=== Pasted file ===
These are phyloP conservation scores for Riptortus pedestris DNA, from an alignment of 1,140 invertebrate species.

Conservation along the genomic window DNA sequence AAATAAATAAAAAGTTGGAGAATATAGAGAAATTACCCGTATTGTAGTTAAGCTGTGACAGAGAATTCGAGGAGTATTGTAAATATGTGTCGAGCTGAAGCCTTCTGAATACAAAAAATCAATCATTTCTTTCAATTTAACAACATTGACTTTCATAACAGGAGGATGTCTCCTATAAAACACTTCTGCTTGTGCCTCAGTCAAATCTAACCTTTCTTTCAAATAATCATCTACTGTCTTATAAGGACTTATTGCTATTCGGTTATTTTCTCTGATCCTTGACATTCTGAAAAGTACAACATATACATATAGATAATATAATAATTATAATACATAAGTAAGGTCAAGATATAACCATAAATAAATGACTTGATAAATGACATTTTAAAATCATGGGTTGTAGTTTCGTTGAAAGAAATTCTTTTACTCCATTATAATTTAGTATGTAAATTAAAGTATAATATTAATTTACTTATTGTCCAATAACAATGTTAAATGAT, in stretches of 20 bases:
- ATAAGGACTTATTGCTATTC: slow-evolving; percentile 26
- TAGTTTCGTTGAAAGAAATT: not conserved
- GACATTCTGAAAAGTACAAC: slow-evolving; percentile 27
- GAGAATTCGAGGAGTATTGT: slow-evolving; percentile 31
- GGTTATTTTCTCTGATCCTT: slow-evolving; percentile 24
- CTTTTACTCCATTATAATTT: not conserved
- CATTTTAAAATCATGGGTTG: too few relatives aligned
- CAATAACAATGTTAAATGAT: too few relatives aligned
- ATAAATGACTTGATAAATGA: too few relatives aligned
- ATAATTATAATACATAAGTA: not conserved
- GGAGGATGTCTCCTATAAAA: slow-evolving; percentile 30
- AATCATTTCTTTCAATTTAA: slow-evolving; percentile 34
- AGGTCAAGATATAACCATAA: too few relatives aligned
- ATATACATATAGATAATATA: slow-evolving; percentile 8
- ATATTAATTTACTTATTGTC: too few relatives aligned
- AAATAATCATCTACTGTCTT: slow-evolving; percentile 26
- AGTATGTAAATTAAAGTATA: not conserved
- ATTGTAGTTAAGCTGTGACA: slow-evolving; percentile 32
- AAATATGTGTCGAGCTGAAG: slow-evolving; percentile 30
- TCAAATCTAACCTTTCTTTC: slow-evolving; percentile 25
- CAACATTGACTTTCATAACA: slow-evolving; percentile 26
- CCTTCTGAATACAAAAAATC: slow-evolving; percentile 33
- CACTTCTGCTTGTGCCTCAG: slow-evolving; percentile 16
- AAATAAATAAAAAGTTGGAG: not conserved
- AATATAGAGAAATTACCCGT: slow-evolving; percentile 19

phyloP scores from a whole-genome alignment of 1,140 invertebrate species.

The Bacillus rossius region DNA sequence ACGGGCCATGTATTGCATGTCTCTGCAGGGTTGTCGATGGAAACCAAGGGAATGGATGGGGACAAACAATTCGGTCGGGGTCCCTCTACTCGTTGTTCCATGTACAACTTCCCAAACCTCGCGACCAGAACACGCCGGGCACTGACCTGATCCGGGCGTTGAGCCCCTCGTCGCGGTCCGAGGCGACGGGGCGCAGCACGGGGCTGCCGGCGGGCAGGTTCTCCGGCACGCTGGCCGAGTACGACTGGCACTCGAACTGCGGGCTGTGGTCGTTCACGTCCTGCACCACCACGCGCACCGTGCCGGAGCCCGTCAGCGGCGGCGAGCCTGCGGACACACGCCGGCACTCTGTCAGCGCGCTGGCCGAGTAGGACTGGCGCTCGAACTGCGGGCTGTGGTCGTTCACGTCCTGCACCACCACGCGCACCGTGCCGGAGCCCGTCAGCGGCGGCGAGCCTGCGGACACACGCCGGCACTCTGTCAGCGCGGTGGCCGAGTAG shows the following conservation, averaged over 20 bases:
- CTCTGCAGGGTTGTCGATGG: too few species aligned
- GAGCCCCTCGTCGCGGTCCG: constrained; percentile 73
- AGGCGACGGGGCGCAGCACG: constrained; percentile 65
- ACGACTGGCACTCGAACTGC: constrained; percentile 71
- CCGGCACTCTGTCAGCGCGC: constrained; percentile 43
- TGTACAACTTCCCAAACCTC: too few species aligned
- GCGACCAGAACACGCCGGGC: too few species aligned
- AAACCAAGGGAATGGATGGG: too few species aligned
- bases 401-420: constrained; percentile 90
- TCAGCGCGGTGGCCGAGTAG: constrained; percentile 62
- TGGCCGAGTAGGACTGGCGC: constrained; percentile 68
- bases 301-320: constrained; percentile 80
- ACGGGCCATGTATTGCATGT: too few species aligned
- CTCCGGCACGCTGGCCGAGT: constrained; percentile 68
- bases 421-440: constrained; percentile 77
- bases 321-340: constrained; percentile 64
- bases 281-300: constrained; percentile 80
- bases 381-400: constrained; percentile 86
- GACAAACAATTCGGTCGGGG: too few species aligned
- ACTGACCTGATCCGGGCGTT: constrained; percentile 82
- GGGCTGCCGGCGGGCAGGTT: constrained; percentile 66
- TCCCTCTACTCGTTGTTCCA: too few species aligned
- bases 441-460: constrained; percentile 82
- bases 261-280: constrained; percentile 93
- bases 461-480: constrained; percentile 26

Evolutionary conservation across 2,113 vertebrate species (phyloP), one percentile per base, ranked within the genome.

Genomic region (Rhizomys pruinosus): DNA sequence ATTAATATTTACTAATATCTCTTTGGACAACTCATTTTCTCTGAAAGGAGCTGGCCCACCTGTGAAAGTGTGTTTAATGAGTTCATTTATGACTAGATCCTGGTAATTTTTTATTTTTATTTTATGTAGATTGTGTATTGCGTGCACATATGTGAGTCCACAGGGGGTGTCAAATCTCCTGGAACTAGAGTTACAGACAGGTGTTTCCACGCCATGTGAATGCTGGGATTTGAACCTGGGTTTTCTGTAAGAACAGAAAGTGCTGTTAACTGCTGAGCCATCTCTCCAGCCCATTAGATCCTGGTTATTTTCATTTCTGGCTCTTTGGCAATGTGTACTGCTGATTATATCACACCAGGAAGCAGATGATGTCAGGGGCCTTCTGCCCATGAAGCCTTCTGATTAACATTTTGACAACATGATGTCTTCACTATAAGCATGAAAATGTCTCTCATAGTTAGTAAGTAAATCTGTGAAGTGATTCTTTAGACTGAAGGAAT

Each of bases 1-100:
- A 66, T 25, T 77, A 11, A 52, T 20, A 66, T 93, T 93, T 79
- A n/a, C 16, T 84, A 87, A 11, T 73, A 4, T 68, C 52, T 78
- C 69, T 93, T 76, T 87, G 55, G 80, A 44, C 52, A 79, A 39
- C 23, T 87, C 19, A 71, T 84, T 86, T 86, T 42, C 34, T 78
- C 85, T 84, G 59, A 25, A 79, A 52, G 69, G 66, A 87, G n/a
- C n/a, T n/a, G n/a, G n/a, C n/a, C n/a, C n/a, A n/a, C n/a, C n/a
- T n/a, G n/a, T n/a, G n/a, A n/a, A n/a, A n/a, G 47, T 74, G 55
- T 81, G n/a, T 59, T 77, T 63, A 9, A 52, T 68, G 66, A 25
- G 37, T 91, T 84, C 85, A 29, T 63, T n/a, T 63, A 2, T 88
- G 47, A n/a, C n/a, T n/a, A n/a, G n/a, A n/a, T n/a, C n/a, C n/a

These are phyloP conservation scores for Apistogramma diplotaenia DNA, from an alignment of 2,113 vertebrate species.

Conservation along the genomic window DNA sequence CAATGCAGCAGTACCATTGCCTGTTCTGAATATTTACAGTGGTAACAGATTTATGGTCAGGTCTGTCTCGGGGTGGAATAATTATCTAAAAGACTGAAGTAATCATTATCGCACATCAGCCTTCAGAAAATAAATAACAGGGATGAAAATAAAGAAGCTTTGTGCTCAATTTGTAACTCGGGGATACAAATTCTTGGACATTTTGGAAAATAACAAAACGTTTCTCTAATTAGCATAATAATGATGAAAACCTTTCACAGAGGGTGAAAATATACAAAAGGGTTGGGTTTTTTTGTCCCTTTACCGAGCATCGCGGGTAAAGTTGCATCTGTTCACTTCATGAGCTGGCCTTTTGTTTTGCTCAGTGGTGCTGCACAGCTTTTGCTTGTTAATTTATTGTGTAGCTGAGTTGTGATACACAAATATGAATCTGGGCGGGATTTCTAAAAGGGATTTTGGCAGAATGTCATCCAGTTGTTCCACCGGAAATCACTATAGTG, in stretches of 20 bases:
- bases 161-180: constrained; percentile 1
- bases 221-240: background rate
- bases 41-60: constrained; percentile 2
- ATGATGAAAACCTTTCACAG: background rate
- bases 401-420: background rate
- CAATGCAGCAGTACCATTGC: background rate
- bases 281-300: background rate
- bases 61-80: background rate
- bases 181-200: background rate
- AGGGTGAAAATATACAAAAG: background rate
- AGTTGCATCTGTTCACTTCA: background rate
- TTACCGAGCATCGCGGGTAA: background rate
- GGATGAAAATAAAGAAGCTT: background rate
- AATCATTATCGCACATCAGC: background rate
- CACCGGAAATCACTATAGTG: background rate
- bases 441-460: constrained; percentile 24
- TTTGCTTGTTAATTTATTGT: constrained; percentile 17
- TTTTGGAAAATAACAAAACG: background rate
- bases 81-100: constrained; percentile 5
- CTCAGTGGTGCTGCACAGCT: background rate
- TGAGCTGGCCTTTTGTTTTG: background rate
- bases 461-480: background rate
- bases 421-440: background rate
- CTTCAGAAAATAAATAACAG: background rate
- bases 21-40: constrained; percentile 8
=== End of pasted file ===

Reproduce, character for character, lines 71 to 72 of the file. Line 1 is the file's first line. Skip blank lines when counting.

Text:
- bases 221-240: background rate
- bases 41-60: constrained; percentile 2